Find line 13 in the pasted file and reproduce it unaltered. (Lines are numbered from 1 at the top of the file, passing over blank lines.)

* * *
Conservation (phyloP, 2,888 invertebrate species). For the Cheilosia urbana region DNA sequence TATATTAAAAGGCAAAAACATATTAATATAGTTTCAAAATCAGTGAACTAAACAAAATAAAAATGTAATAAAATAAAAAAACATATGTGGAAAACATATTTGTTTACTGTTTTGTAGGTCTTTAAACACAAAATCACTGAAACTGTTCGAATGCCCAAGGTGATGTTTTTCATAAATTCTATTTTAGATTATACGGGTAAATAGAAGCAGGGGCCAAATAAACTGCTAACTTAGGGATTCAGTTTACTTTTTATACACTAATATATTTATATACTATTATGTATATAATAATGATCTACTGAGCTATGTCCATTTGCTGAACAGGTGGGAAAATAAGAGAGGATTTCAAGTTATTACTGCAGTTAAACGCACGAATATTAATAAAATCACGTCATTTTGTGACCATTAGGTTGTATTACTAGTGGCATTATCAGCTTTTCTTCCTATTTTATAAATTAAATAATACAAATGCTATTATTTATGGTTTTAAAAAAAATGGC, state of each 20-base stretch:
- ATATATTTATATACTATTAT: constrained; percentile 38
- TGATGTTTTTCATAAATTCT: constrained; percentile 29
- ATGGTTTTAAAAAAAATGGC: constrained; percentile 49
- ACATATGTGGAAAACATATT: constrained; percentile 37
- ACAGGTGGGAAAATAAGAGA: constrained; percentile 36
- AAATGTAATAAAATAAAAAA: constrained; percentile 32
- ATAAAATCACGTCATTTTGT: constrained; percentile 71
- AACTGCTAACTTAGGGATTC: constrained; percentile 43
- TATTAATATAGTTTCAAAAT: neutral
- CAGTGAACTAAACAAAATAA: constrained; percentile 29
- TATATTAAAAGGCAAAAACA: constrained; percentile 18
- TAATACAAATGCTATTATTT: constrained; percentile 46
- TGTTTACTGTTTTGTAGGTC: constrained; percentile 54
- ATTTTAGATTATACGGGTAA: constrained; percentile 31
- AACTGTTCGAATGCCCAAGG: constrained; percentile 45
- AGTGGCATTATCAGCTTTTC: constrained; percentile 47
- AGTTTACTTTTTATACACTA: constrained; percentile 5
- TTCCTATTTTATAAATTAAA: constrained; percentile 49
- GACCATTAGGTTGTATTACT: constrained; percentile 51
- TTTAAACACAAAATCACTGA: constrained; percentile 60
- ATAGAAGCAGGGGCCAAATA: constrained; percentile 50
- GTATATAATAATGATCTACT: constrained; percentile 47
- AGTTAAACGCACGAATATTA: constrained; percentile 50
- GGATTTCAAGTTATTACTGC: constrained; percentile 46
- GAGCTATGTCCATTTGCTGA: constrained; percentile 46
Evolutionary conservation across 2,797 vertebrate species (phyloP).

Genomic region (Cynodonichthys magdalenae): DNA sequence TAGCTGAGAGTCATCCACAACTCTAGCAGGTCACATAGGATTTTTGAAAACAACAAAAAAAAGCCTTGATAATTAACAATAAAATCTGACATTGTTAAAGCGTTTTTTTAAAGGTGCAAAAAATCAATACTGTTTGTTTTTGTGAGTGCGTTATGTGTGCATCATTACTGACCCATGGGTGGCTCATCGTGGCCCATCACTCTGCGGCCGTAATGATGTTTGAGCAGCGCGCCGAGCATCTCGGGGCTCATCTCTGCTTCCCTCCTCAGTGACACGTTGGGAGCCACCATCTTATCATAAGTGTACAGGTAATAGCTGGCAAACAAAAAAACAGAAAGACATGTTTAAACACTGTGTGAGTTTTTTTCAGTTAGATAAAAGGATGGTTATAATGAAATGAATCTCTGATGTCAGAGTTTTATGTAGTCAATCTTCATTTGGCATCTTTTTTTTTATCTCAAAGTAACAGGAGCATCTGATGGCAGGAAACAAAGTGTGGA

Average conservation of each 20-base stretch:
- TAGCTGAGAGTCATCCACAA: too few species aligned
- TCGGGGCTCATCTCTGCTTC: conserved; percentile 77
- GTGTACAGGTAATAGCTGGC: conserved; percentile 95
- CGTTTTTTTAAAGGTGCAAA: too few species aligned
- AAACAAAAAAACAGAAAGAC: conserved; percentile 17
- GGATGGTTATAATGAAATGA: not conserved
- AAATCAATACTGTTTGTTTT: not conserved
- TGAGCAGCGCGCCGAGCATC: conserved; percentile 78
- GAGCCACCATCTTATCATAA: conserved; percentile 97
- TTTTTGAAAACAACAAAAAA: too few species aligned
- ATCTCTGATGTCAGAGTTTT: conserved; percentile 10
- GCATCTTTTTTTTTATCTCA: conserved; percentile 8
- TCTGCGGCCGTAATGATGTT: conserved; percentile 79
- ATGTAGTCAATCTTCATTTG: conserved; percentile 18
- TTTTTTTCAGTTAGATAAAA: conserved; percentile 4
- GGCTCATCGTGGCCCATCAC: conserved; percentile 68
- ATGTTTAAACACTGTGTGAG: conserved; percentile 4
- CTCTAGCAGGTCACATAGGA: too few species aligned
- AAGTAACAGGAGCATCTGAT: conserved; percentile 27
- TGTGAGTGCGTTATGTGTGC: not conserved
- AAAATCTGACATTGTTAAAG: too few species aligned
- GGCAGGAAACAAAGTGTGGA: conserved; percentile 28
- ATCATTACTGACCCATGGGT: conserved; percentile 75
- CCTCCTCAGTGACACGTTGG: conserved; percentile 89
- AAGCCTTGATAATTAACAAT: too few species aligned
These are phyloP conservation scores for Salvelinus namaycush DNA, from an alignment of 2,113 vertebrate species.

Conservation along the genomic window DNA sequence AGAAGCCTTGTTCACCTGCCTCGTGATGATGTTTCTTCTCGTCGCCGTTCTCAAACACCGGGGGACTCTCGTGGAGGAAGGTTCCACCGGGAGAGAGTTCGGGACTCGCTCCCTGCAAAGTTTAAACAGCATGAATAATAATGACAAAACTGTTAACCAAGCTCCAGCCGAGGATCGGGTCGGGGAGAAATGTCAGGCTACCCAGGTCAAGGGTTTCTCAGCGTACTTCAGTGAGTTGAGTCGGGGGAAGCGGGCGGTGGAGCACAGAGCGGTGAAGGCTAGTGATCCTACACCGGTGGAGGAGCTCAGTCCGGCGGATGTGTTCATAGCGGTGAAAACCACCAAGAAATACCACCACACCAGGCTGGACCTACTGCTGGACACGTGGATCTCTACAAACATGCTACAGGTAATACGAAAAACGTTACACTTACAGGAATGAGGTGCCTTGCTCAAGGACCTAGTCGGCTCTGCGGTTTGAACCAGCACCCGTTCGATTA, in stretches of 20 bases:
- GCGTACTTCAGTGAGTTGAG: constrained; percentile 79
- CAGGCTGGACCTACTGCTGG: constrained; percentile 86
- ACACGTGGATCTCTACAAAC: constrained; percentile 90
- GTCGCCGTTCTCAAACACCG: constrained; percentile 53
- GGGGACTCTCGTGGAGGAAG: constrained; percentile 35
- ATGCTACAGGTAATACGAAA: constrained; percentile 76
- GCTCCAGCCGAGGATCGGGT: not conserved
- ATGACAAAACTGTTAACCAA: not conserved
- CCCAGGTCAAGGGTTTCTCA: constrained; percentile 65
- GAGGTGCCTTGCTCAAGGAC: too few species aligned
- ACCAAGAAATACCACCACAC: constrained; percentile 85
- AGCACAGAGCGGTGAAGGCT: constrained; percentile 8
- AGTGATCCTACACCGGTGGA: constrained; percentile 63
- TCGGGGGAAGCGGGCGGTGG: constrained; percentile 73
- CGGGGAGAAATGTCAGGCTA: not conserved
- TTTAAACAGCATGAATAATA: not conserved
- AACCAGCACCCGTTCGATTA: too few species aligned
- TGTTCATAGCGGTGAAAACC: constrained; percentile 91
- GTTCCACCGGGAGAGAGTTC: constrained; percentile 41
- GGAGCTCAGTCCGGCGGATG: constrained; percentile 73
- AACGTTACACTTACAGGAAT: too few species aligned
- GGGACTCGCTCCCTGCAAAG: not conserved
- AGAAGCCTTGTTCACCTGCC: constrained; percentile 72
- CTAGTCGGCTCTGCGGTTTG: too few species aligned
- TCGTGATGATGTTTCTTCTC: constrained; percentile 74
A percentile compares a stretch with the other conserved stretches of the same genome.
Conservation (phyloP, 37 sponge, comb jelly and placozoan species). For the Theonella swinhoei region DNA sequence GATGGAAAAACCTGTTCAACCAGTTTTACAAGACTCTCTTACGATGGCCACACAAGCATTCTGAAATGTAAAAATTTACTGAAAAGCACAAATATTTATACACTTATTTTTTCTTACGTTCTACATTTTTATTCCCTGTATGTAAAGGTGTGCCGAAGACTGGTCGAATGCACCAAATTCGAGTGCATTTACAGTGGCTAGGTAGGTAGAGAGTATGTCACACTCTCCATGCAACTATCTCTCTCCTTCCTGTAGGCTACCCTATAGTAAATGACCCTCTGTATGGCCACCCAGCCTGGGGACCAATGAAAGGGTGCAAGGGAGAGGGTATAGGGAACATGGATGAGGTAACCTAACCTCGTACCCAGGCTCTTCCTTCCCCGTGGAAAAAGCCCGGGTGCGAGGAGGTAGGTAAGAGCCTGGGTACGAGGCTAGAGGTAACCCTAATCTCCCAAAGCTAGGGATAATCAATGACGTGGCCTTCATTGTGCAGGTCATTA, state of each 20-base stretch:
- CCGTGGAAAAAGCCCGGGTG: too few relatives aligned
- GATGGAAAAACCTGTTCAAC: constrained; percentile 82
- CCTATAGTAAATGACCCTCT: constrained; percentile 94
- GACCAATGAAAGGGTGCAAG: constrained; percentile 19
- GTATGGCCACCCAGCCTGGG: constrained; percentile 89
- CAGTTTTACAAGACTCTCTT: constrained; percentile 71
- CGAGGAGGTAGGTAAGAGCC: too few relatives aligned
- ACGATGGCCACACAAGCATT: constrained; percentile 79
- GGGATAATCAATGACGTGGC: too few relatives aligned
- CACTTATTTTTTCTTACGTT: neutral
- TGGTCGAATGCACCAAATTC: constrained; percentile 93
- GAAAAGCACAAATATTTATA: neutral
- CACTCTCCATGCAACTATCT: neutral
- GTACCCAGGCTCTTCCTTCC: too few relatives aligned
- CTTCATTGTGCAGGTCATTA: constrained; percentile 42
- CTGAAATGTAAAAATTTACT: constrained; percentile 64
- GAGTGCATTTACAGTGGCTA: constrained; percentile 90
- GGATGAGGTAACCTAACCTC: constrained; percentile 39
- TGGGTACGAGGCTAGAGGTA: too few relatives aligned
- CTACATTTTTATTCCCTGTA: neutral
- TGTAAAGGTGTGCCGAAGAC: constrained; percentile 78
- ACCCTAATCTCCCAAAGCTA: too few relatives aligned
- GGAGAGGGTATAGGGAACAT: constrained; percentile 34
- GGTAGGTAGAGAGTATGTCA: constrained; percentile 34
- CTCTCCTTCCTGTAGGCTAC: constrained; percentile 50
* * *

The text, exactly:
- TAATACAAATGCTATTATTT: constrained; percentile 46